As previously discussed, not all disabilities are apparent to the naked eye. Some individuals suffer much more quietly. However, this does not make them any less disabled. Mental conditions can make it difficult to carry out cognitive tasks, relate to others, complete daily tasks, care for oneself and even hold down a job. In some cases, a mental condition can become so severe that one finds it impossible to leave his or her house. And while it might not look like much is going on from the outside, these individuals could be suffering tremendously on the inside.

Because our understanding of the brain only goes so far, our knowledge of mental health issues is sometimes bounded by these understandings. A mental condition can look vastly different from one person to the next, thereby causing cultural confusions when it comes to whether a mental condition is in fact disabling.

It is estimated that around 44 million adults in the U.S. have been diagnosed with a mental, behavioral or emotional disorder. That equates to roughly 20 percent of the adult population and does not include those battling with developmental or substance use disorders. Researchers also found that one in five youths are diagnosed with a mental disorder by the time they become 18 years of age.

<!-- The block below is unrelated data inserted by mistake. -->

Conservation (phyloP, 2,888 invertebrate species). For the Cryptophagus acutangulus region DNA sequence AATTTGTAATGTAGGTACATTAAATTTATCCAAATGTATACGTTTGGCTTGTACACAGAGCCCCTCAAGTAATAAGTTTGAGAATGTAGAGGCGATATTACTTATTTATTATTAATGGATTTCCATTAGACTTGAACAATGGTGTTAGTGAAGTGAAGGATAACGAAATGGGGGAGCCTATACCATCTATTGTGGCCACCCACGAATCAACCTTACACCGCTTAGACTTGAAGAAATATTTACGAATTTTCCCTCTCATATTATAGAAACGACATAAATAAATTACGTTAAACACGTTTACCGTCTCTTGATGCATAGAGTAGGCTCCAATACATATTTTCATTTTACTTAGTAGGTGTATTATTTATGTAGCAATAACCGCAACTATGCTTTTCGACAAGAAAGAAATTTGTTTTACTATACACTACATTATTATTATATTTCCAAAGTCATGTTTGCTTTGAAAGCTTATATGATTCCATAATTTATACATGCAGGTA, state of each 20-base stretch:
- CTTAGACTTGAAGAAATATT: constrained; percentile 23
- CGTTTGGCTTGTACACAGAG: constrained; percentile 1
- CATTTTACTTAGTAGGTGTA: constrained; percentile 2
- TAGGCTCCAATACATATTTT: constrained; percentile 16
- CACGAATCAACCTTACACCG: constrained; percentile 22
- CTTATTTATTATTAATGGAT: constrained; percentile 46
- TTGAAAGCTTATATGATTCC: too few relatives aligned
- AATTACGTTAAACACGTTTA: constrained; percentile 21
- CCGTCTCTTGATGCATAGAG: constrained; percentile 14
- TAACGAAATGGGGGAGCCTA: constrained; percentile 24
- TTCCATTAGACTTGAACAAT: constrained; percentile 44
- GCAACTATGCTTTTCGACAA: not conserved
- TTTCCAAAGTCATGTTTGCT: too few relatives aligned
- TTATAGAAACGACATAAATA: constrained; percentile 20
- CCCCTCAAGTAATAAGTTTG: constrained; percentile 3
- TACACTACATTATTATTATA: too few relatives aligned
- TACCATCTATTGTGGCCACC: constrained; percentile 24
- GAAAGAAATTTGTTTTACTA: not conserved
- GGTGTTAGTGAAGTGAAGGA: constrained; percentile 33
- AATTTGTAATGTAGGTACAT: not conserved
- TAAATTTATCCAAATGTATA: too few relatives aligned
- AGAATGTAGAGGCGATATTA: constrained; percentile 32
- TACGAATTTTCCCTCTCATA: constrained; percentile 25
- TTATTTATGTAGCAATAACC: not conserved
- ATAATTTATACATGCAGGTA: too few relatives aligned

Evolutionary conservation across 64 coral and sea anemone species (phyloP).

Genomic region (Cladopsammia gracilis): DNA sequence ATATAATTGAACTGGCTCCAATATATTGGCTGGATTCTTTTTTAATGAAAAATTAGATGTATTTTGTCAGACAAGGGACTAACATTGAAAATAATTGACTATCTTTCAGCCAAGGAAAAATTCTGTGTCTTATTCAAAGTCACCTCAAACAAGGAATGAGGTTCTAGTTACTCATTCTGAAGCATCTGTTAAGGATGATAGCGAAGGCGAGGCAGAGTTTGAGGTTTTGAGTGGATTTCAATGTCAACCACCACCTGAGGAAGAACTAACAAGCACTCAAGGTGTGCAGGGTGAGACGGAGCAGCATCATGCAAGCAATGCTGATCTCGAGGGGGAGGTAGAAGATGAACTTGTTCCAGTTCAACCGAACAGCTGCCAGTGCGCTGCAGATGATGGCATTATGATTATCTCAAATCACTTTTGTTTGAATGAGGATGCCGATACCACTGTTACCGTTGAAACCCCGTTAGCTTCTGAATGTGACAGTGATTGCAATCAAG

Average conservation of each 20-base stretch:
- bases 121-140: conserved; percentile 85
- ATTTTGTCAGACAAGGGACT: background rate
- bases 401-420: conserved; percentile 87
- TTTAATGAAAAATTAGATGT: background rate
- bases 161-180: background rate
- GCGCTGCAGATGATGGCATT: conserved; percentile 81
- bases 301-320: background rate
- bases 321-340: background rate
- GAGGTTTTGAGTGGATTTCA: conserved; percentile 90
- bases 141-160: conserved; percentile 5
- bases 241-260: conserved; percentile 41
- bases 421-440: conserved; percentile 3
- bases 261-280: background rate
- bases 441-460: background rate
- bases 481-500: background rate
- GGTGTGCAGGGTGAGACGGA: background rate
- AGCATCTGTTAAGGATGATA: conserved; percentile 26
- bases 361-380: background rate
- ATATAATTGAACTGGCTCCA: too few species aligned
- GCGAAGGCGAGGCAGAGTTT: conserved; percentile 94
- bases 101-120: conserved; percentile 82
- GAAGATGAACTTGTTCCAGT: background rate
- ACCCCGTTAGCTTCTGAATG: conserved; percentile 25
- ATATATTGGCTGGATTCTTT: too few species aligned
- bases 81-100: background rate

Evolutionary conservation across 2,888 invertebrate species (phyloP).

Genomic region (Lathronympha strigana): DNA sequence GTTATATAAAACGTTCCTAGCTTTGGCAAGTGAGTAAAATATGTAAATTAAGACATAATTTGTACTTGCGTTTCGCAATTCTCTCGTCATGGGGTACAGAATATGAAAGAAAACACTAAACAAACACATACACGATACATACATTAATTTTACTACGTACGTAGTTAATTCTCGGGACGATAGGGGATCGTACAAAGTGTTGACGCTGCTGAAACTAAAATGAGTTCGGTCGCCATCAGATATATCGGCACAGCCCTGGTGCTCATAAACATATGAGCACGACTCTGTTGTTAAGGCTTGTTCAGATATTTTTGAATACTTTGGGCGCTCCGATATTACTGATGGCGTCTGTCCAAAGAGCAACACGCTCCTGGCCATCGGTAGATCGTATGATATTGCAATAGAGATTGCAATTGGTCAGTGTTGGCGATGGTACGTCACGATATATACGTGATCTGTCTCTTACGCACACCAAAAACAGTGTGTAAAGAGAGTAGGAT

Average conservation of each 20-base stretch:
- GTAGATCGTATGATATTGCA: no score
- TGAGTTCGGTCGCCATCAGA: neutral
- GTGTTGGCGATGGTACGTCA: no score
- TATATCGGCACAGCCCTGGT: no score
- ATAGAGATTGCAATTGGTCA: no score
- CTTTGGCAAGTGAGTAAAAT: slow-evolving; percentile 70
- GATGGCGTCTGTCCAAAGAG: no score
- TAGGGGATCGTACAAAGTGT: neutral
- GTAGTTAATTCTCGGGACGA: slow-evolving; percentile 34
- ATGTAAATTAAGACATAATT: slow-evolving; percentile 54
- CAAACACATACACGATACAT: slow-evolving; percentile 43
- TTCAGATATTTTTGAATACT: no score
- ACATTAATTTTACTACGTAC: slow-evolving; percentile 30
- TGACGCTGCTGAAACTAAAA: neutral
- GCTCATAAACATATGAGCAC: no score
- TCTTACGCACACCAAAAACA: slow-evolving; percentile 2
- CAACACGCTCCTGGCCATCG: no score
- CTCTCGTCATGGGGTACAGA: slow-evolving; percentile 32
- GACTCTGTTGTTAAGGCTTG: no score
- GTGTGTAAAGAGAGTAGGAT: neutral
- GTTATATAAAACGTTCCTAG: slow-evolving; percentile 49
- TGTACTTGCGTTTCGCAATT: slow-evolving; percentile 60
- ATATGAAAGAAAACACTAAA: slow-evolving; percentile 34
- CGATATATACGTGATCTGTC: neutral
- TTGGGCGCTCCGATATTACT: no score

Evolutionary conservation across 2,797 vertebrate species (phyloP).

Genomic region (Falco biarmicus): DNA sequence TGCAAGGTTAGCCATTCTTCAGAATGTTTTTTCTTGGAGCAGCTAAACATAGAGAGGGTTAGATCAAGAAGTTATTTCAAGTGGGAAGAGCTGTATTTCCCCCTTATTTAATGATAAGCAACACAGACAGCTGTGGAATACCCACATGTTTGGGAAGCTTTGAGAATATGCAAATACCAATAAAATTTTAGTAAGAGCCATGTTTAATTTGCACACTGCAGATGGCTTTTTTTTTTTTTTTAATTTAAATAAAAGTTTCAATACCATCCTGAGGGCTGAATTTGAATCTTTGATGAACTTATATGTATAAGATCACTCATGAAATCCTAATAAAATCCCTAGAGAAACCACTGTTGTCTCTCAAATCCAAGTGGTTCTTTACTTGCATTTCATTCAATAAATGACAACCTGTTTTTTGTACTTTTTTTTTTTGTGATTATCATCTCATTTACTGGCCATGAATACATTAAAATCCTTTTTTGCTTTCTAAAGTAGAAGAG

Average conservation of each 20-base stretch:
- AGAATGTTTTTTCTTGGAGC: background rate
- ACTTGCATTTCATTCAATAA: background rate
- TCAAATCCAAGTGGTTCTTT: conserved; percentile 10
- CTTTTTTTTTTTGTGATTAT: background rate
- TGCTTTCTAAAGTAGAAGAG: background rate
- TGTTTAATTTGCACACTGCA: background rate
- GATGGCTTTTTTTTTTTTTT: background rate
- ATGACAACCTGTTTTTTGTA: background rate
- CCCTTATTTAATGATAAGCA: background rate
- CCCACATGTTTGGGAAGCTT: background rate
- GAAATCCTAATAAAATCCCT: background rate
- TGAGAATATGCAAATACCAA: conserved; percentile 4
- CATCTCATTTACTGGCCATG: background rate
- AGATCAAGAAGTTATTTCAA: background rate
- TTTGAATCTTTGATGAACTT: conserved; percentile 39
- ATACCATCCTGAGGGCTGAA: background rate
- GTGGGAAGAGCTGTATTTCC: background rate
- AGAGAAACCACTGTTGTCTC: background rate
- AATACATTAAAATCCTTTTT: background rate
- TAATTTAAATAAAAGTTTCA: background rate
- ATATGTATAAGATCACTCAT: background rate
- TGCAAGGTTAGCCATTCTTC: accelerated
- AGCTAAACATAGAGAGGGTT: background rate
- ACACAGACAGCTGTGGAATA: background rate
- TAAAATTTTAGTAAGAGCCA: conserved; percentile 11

These high numbers do not only signify that many people silently live with mental conditions, it also signals that the definition of mental conditions has changed. Some disorders, such as anxiety or depression, might be looked at as minor health issues. However, today it is clear that these too can be debilitating mental health issues.

So long as a person meets the definition of a qualifying mental condition, he or she is considered eligible for Social Security disability benefits. Even if it does not look like a person is disabled on the outside, much could be happening on in the inside, causing them to qualify for these often-necessary benefits. To learn about your eligibility for SSD benefits or how to initiate an application or appeal a decision, it is important to gain legal information on your situation.